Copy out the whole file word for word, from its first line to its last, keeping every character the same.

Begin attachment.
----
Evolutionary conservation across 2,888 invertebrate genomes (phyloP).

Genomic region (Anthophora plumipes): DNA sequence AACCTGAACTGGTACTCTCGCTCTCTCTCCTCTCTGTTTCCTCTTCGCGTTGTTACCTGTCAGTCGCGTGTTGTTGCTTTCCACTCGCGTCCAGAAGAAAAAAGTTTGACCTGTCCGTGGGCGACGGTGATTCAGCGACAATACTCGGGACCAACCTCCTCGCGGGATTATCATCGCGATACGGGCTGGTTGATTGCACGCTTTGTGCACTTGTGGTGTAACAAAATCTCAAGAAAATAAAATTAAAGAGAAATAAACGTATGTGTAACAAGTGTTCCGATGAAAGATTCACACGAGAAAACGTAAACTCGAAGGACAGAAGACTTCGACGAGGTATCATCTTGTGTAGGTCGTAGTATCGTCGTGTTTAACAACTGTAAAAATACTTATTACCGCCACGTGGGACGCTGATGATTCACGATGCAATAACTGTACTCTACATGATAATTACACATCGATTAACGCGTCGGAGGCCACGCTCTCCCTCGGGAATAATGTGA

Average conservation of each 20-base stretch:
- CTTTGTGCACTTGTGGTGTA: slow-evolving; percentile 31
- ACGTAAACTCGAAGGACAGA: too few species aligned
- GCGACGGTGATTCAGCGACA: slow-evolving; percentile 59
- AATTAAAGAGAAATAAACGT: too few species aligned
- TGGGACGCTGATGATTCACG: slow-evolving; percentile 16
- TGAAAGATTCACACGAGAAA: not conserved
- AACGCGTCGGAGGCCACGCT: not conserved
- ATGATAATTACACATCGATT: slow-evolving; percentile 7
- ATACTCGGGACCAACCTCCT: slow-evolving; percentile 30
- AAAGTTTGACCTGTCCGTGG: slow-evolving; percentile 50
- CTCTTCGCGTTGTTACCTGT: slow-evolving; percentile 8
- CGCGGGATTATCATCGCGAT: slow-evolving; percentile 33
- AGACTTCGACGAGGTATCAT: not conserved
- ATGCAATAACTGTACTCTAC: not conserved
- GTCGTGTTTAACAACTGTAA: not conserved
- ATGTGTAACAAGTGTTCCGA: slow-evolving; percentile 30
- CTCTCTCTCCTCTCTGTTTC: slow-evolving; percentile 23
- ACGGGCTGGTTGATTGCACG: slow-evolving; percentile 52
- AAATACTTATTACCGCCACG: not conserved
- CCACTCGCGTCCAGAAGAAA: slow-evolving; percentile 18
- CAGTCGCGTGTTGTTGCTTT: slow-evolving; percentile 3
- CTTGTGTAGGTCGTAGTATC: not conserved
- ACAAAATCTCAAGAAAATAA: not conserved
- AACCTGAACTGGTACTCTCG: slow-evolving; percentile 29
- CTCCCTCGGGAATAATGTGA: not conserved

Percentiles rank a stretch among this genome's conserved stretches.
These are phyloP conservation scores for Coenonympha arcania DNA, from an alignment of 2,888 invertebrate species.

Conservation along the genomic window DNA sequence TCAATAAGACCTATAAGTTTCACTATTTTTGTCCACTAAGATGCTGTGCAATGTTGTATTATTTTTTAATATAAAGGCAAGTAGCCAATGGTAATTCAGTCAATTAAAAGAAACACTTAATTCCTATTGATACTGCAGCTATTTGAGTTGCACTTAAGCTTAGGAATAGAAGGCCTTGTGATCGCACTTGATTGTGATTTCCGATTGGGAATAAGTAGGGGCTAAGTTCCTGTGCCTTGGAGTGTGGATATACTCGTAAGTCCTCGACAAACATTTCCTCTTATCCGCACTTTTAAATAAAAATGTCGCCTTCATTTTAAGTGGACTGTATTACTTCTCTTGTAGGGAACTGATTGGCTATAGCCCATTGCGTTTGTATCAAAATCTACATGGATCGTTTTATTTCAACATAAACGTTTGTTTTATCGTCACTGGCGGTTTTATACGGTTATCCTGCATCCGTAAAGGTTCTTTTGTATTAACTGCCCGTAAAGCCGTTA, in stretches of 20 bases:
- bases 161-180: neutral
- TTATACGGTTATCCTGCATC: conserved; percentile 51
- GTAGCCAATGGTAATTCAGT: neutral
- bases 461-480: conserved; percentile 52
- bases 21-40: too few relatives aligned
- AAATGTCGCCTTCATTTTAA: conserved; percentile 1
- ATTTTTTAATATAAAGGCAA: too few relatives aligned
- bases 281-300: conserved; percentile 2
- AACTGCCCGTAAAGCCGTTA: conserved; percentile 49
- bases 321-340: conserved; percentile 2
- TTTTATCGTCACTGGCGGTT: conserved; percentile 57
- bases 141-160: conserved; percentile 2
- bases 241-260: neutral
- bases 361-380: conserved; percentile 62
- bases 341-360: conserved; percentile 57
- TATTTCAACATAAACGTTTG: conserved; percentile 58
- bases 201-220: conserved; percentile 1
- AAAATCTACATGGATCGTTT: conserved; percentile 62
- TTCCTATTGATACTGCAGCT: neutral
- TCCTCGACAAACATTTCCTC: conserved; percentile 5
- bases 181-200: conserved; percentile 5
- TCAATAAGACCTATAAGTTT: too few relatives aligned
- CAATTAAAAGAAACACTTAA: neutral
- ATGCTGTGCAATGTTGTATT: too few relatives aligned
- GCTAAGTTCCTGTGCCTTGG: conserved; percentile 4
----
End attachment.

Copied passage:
Evolutionary conservation across 2,888 invertebrate genomes (phyloP).

Genomic region (Anthophora plumipes): DNA sequence AACCTGAACTGGTACTCTCGCTCTCTCTCCTCTCTGTTTCCTCTTCGCGTTGTTACCTGTCAGTCGCGTGTTGTTGCTTTCCACTCGCGTCCAGAAGAAAAAAGTTTGACCTGTCCGTGGGCGACGGTGATTCAGCGACAATACTCGGGACCAACCTCCTCGCGGGATTATCATCGCGATACGGGCTGGTTGATTGCACGCTTTGTGCACTTGTGGTGTAACAAAATCTCAAGAAAATAAAATTAAAGAGAAATAAACGTATGTGTAACAAGTGTTCCGATGAAAGATTCACACGAGAAAACGTAAACTCGAAGGACAGAAGACTTCGACGAGGTATCATCTTGTGTAGGTCGTAGTATCGTCGTGTTTAACAACTGTAAAAATACTTATTACCGCCACGTGGGACGCTGATGATTCACGATGCAATAACTGTACTCTACATGATAATTACACATCGATTAACGCGTCGGAGGCCACGCTCTCCCTCGGGAATAATGTGA

Average conservation of each 20-base stretch:
- CTTTGTGCACTTGTGGTGTA: slow-evolving; percentile 31
- ACGTAAACTCGAAGGACAGA: too few species aligned
- GCGACGGTGATTCAGCGACA: slow-evolving; percentile 59
- AATTAAAGAGAAATAAACGT: too few species aligned
- TGGGACGCTGATGATTCACG: slow-evolving; percentile 16
- TGAAAGATTCACACGAGAAA: not conserved
- AACGCGTCGGAGGCCACGCT: not conserved
- ATGATAATTACACATCGATT: slow-evolving; percentile 7
- ATACTCGGGACCAACCTCCT: slow-evolving; percentile 30
- AAAGTTTGACCTGTCCGTGG: slow-evolving; percentile 50
- CTCTTCGCGTTGTTACCTGT: slow-evolving; percentile 8
- CGCGGGATTATCATCGCGAT: slow-evolving; percentile 33
- AGACTTCGACGAGGTATCAT: not conserved
- ATGCAATAACTGTACTCTAC: not conserved
- GTCGTGTTTAACAACTGTAA: not conserved
- ATGTGTAACAAGTGTTCCGA: slow-evolving; percentile 30
- CTCTCTCTCCTCTCTGTTTC: slow-evolving; percentile 23
- ACGGGCTGGTTGATTGCACG: slow-evolving; percentile 52
- AAATACTTATTACCGCCACG: not conserved
- CCACTCGCGTCCAGAAGAAA: slow-evolving; percentile 18
- CAGTCGCGTGTTGTTGCTTT: slow-evolving; percentile 3
- CTTGTGTAGGTCGTAGTATC: not conserved
- ACAAAATCTCAAGAAAATAA: not conserved
- AACCTGAACTGGTACTCTCG: slow-evolving; percentile 29
- CTCCCTCGGGAATAATGTGA: not conserved

Percentiles rank a stretch among this genome's conserved stretches.
These are phyloP conservation scores for Coenonympha arcania DNA, from an alignment of 2,888 invertebrate species.

Conservation along the genomic window DNA sequence TCAATAAGACCTATAAGTTTCACTATTTTTGTCCACTAAGATGCTGTGCAATGTTGTATTATTTTTTAATATAAAGGCAAGTAGCCAATGGTAATTCAGTCAATTAAAAGAAACACTTAATTCCTATTGATACTGCAGCTATTTGAGTTGCACTTAAGCTTAGGAATAGAAGGCCTTGTGATCGCACTTGATTGTGATTTCCGATTGGGAATAAGTAGGGGCTAAGTTCCTGTGCCTTGGAGTGTGGATATACTCGTAAGTCCTCGACAAACATTTCCTCTTATCCGCACTTTTAAATAAAAATGTCGCCTTCATTTTAAGTGGACTGTATTACTTCTCTTGTAGGGAACTGATTGGCTATAGCCCATTGCGTTTGTATCAAAATCTACATGGATCGTTTTATTTCAACATAAACGTTTGTTTTATCGTCACTGGCGGTTTTATACGGTTATCCTGCATCCGTAAAGGTTCTTTTGTATTAACTGCCCGTAAAGCCGTTA, in stretches of 20 bases:
- bases 161-180: neutral
- TTATACGGTTATCCTGCATC: conserved; percentile 51
- GTAGCCAATGGTAATTCAGT: neutral
- bases 461-480: conserved; percentile 52
- bases 21-40: too few relatives aligned
- AAATGTCGCCTTCATTTTAA: conserved; percentile 1
- ATTTTTTAATATAAAGGCAA: too few relatives aligned
- bases 281-300: conserved; percentile 2
- AACTGCCCGTAAAGCCGTTA: conserved; percentile 49
- bases 321-340: conserved; percentile 2
- TTTTATCGTCACTGGCGGTT: conserved; percentile 57
- bases 141-160: conserved; percentile 2
- bases 241-260: neutral
- bases 361-380: conserved; percentile 62
- bases 341-360: conserved; percentile 57
- TATTTCAACATAAACGTTTG: conserved; percentile 58
- bases 201-220: conserved; percentile 1
- AAAATCTACATGGATCGTTT: conserved; percentile 62
- TTCCTATTGATACTGCAGCT: neutral
- TCCTCGACAAACATTTCCTC: conserved; percentile 5
- bases 181-200: conserved; percentile 5
- TCAATAAGACCTATAAGTTT: too few relatives aligned
- CAATTAAAAGAAACACTTAA: neutral
- ATGCTGTGCAATGTTGTATT: too few relatives aligned
- GCTAAGTTCCTGTGCCTTGG: conserved; percentile 4